Last night I told a story about the process of building my campervan at the Storyclub Workshop Showcase at the Giant Dwarf theatre in Redfern. The audio isn’t great — I just left my phone on my seat in audience and recorded what I could. At one point you can hear Hayden, sitting next to me, kick a beer bottle over. But it’s there. And below is the text I was working from, in case you can’t make out my sweet Scottish accent on the mp4.
The genesis of this story is as follows: all weekend, I’ve been workshopping stories with the insanely talented Phil Spencer and Cait Harris at Bustle Studios. There were 12 of us in the group, and very quickly it felt very warm and welcoming, and like we’d known each other a lot longer than the reality, which was 48 hours. Then, on Monday evening, yesterday, we rolled up to the Giant Dwarf and told our stories.
Here’s my text…
I get happy when I hang out with Mother Nature. And, in other news: I’m an academic. At work, I say stuff like: “it’s important to acknowledge the role of lingua-cultural socialization in the construction of a gendered sense of self”. What that means is: I need to get out more. It also means I need a lot of headspace outside of work. And for this reason, when I go hiking and camping, I mostly go alone.
However, as you’ll have noted, I’m a lady-woman of the female persuasion. And I’ve found that if you camp alone near a trailhead, there’s a good chance you’ll run into, at worst, Ivan Milat, and at best, hoons doing doughnuts in a Holden Commodore. Little fun fact: in Adelaide, they call this circlework, like it’s a thing you can do for a living.
If you’re a lady camper and you want to go alone, the trick is to hike waaay out into the forest. Then you’re safe, because anyone that can be bothered hiking for six hours just wants a hipflask of bourbon and a rest. They’re not looking for any trouble.
So I hiked and camped a lot. But then last year, I injured my foot so I couldn’t hike. And I started to get sad. Then I thought, ‘mmm, what about a campervan?’ Have you seen how much campervans cost? Holy shit. The distance from the earth to the moon is 385,000km. And any campervan that’s done fewer kilometres than that will cost you at least twenty grand. And that’s a deathtrap that you buy from a backpacker. Alternatively, a five-year-old van with less than 70,000 on the clock is ninety grand.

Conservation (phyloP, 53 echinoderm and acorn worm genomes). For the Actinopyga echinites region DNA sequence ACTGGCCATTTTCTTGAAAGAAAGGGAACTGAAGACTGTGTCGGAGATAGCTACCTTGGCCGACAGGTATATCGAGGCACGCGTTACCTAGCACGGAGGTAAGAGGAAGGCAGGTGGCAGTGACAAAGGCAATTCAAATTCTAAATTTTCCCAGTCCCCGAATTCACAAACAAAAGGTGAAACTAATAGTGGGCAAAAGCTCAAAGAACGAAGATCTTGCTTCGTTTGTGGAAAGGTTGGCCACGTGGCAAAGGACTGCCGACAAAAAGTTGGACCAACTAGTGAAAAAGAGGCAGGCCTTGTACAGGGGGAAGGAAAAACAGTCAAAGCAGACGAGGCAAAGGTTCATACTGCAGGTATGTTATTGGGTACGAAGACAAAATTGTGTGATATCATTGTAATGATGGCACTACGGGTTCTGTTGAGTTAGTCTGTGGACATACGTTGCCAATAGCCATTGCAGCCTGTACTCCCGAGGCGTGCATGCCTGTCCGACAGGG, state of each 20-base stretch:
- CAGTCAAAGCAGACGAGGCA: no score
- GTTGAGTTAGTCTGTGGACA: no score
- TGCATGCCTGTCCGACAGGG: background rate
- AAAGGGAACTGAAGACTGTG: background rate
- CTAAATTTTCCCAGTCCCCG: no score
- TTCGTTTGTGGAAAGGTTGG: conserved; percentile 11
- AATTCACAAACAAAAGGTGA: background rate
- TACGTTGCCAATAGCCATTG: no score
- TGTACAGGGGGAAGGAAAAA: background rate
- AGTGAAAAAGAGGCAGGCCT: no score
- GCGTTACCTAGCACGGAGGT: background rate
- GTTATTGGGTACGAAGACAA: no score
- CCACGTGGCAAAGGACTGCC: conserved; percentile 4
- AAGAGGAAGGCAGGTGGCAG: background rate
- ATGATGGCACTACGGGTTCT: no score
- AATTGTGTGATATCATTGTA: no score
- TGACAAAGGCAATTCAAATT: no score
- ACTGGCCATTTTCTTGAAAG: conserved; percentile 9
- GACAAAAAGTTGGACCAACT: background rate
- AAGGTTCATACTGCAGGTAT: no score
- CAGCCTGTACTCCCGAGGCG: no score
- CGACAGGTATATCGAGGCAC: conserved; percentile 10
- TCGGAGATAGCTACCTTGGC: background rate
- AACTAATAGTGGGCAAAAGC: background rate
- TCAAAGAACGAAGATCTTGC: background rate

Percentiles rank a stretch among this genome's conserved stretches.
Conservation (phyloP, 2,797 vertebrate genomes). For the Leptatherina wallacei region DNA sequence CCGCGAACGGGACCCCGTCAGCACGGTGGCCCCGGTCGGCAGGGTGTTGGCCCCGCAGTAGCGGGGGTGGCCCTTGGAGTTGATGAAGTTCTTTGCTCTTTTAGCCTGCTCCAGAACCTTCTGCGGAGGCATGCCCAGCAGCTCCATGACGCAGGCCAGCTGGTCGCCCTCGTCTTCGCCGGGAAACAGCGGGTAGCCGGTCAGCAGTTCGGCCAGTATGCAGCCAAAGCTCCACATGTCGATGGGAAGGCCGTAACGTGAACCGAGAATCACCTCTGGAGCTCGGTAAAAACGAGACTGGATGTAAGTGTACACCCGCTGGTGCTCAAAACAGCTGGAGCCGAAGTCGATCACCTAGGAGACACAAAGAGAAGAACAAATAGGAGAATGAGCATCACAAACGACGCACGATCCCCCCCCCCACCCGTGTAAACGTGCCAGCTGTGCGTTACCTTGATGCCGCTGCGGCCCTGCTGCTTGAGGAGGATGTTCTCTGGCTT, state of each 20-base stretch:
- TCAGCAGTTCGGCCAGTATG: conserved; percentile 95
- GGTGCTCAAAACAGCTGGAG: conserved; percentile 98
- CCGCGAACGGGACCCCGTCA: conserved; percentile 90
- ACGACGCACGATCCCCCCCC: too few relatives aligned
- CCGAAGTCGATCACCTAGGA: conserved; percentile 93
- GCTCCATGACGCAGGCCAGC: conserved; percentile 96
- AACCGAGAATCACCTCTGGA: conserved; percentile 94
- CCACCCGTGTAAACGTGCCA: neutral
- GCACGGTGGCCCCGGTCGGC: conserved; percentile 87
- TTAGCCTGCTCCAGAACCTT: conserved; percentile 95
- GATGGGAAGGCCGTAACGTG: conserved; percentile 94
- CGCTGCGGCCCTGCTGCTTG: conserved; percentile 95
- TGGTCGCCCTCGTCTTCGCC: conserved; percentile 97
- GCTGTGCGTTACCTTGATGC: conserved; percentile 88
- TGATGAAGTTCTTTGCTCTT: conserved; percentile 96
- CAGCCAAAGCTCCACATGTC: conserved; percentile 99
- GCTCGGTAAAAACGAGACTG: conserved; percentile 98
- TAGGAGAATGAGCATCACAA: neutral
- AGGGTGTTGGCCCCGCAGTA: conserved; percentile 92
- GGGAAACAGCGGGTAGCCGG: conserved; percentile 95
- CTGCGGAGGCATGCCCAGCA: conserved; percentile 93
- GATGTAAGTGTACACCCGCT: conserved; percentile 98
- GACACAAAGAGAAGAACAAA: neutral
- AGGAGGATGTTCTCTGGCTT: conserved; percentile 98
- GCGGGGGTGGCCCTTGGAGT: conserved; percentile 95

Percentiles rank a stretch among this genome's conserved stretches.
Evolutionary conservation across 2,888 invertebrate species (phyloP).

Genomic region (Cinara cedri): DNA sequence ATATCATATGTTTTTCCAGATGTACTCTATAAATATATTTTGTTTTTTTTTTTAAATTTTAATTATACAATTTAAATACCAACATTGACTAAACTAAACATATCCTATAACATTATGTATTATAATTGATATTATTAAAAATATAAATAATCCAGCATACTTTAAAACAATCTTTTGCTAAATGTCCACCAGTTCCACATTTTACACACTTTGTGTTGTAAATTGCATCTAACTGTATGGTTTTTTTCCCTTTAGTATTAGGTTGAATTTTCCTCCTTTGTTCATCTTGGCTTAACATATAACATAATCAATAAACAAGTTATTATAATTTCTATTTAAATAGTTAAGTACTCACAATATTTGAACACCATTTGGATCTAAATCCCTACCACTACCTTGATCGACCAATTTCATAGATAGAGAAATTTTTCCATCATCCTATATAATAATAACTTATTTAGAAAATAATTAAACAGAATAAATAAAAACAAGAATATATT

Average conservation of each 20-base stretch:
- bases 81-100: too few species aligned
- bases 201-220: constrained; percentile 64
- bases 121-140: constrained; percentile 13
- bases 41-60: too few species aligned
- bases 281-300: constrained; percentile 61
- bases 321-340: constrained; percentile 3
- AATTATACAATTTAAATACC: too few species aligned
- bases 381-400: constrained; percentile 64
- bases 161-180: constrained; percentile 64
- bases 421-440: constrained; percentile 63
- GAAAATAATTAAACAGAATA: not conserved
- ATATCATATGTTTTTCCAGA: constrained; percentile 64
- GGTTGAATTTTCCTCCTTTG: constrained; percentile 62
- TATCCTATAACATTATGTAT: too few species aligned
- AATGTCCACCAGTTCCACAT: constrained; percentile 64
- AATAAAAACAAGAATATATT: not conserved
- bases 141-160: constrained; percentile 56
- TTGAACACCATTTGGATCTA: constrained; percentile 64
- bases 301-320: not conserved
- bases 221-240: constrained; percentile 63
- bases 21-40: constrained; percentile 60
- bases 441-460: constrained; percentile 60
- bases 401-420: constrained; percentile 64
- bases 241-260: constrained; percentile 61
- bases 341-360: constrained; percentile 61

And I thought, I’ll build one myself. How hard can it be? I buy a four-year-old electrician’s van –I mean the electrician was about thirty-five; keep up. And, as I live in a second floor flat, I rented some space in a diesel mechanic’s workshop. I spent a lot of time with Google. And I kind of got the gist of how you convert a campervan. It’s not that hard?
So on a Friday morning in October, day one, I go to Bunnings. At the desk in the timber section, I queue up behind a couple of blokes. They’re asking questions of Adam, whose name is on a badge. Adam has sculpted hair and he’s obviously on the management track because his acne’s starting to clear up nicely. He asks each bloke in turn, ‘what is it you’re doing?’ Then it’s me.
- What is it you’re trying to do?
- Oh hey, I’m looking for 19mil ply.
- Structural or non-structural?
- Well, which is it you’ve been sent to get?
I mooch around Bunnings buying a bunch more stuff, my hands shaking a bit at the expense and uncertainty of it all. Then I take all the stuff back to the workshop.